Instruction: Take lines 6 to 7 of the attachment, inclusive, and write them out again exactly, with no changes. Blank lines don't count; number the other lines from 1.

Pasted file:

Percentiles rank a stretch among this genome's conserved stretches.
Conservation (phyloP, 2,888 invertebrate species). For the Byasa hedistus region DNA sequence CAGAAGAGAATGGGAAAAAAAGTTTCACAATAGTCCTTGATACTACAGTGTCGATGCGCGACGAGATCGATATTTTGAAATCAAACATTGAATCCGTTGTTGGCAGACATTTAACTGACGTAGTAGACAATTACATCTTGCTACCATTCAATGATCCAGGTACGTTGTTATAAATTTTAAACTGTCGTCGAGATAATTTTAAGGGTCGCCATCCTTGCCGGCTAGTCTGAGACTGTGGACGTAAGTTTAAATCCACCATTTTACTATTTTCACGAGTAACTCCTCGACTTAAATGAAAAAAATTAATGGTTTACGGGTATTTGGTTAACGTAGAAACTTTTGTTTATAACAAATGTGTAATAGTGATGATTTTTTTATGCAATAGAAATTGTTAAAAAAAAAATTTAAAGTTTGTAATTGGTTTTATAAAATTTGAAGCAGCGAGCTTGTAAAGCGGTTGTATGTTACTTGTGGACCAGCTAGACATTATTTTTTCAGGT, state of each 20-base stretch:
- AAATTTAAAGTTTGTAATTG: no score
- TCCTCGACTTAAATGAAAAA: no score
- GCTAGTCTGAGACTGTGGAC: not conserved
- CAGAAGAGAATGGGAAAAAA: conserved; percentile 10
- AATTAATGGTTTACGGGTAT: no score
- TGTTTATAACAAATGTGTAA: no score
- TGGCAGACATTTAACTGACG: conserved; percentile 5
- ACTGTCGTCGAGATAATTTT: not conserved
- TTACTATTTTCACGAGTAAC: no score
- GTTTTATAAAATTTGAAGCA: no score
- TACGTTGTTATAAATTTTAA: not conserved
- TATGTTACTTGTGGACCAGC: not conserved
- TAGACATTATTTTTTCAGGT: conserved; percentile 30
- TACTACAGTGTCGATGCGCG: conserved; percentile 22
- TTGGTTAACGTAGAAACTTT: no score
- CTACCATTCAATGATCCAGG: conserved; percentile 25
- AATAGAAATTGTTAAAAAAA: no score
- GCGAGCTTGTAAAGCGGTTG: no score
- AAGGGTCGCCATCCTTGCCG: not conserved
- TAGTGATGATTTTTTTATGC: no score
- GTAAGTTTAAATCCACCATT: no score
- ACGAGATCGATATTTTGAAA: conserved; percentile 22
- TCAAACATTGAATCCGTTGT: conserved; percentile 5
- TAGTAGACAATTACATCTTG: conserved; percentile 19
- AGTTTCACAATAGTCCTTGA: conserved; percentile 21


- CAGAAGAGAATGGGAAAAAA: conserved; percentile 10
- AATTAATGGTTTACGGGTAT: no score